As an avid goat lover and enthusiast, the question about breeding my goats comes up quite a bit this time of year. Thankfully, Nigerians are year round breeders, but my choice is to breed in the fall for spring kids for several reasons. Not only is the weather more favorable, but it also aligns more closely with when I want my does to be in milk. I take the decision of breeding my does and bucks very seriously. Carrying a pregnancy and lactation is taxing on the does body and I want to make sure not only is she in optimal health, but that the bucks are as well. I also want to evaluate my does and bucks to ensure they are of adequate quality and have traits that I want to continue to pass down from generation to generation.
That is why with this cooler weather and shorter days I spend extra time trying to ensure my herd is in prime shape for breeding season. This means I check FAMACHA scores frequently and deworm those that are in need. For those of you that have been keeping up with Zoey, I got her fecal results back and there were only two strongyle and three coccida in the sample, so the vet suggested waiting to see if her FAMACHA improved, which it has drastically over the past few days, so I think we are on the right track. This also means that I will trim hooves any chance I can get to keep my herd in the best shape possible. Fall breeding maintenance for me also means time to give booster shots and initial shots of the pneumonia vaccine. I also give my annual copper boluses, selenium and vitamin E gel as well as doses of Replamin gel. I want to give my does and bucks the best chance of having a healthy breeding season and producing vibrant kids with ease in the time of kidding.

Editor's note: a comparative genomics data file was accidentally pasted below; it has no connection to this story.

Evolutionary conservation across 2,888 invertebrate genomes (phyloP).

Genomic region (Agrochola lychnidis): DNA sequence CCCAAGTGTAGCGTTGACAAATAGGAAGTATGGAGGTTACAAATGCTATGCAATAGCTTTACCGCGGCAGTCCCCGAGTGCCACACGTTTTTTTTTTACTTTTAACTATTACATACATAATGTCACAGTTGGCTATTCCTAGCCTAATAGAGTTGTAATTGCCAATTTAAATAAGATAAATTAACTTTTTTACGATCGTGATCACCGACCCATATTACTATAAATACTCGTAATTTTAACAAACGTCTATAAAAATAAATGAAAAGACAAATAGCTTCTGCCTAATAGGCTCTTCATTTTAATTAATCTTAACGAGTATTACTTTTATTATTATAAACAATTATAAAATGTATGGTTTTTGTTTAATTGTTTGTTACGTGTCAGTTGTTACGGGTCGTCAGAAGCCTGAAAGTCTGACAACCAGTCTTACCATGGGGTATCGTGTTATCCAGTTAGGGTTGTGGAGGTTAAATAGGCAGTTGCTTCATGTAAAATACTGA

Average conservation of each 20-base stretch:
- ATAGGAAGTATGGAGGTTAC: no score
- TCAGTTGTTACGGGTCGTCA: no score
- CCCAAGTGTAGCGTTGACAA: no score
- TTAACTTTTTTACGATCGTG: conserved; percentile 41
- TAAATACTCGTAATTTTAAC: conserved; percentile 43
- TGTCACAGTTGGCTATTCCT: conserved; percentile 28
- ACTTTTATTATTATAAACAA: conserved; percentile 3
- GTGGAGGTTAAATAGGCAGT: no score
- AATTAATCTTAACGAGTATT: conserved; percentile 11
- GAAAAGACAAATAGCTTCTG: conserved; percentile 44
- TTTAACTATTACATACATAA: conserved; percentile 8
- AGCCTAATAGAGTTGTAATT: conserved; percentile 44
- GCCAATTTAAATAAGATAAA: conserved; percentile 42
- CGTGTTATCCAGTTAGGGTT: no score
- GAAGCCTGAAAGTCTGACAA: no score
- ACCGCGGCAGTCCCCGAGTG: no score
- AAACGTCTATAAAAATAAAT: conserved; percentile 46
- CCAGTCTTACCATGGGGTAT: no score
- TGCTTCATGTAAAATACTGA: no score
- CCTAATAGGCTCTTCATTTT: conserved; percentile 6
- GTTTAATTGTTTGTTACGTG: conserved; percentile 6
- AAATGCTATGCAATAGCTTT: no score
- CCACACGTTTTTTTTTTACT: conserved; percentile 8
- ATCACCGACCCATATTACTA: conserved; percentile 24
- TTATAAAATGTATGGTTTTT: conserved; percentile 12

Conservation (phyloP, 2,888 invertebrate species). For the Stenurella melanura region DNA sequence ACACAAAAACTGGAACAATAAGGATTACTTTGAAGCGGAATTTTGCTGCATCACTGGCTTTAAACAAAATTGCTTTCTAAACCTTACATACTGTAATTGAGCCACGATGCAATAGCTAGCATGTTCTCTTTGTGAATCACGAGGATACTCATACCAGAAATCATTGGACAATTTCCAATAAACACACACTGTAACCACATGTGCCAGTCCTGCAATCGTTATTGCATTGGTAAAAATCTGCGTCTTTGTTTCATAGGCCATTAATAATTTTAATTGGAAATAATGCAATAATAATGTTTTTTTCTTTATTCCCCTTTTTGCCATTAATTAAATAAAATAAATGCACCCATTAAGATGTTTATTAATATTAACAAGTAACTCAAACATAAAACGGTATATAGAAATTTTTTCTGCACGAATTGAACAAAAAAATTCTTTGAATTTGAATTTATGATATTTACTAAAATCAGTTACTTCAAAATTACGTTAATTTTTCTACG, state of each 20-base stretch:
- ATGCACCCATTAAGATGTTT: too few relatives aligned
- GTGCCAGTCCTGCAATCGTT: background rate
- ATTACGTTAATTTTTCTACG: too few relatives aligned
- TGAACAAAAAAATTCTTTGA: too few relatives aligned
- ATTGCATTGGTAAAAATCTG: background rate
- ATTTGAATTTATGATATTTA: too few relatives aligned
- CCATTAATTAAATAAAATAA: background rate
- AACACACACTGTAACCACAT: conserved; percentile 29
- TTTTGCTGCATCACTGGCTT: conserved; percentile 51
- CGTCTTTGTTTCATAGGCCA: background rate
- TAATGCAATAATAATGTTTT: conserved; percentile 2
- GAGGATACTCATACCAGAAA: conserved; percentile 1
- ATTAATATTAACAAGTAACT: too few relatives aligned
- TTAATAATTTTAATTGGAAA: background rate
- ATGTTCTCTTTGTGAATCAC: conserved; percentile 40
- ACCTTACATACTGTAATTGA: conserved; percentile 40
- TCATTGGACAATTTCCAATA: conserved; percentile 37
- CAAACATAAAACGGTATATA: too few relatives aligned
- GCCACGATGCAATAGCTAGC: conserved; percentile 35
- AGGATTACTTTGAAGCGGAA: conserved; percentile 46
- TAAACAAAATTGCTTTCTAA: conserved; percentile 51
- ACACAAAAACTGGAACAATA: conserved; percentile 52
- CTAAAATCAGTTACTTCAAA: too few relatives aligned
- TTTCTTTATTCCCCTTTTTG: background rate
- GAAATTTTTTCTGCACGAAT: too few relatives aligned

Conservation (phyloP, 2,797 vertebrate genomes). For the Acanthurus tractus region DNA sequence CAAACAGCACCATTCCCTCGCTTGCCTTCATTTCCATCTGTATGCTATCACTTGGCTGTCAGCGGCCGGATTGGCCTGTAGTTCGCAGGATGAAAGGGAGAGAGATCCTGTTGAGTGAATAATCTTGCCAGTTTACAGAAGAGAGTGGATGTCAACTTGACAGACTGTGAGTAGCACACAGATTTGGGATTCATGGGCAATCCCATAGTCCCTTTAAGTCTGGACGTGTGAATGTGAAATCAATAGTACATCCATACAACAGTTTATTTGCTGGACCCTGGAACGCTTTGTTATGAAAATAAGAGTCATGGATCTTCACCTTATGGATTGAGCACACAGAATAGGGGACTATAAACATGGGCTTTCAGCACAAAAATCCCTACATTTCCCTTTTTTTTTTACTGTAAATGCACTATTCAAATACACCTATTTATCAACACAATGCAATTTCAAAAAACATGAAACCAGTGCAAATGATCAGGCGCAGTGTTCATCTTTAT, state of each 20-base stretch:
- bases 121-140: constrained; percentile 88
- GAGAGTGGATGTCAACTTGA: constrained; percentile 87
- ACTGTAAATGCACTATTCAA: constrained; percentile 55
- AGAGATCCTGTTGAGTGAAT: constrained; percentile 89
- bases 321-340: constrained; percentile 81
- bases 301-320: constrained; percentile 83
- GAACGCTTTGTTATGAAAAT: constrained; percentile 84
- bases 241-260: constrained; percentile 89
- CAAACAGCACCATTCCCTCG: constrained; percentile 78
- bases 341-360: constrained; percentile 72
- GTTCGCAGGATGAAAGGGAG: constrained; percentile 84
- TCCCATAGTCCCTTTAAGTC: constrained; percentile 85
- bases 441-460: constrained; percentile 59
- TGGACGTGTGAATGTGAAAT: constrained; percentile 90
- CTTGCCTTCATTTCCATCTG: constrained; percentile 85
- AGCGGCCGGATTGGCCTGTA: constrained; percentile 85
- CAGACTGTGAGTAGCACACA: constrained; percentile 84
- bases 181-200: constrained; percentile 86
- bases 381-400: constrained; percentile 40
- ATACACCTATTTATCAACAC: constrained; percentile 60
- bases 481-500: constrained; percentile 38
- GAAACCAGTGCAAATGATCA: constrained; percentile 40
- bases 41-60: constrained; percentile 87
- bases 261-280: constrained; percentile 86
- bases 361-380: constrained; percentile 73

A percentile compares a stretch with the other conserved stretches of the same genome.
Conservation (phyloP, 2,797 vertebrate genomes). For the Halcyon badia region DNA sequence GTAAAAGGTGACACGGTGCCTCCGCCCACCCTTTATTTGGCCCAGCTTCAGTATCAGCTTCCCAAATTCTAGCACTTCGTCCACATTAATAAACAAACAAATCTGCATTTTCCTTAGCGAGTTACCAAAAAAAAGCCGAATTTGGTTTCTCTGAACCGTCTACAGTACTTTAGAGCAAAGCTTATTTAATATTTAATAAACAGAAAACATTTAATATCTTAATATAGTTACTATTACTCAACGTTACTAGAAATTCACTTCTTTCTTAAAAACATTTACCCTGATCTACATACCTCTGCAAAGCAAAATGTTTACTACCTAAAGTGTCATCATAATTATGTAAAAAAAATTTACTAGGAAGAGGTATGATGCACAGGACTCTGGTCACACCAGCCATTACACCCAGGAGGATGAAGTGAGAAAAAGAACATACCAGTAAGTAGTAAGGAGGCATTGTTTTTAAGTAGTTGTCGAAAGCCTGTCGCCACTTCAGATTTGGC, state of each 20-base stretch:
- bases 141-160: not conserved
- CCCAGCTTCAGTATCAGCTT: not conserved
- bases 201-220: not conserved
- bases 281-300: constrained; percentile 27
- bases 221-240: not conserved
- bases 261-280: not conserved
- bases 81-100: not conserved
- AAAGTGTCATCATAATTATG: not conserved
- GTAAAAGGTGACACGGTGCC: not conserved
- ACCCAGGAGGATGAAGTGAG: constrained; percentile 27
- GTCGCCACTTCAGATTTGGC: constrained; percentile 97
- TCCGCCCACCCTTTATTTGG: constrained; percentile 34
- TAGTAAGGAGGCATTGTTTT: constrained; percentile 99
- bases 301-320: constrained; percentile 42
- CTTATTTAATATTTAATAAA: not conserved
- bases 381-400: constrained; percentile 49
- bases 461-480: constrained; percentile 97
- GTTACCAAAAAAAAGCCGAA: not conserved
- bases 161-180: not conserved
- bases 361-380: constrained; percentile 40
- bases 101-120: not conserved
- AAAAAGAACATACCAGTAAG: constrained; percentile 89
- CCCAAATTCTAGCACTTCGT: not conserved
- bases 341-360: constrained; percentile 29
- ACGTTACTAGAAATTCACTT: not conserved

I do always consider the risk of breeding my goats and I recently discussed that with my husband. It is possible for both doe and kids to die during pregnancy and kidding for any number of reasons and I want to be sure that I am willing to take that risk. I am very conservative in this approach and perhaps to the point where I am too overprotective as a goat mom. But, I love my goats and I do not ever want anything to happen to them. I also try to consider the lives and homes for the resulting kids. As much as I want to,
I cannot keep every kid that is born to my does. I try to advertise early and secure homes for kids that I do not plan on keeping. As a responsible breeder, I want these goats to go to loving homes where they will be cared for. Goats have a special place in my heart, and when my does and bucks reach an age or condition where they can no longer breed, I will provide them with a home to live out their golden years. Goat ownership is not for everyone, but for those of you that it is, remember, all goats will get old and it is our responsibility as their care takers to provide a home for them even when they cannot provide us with their luscious milk or bouncing kids!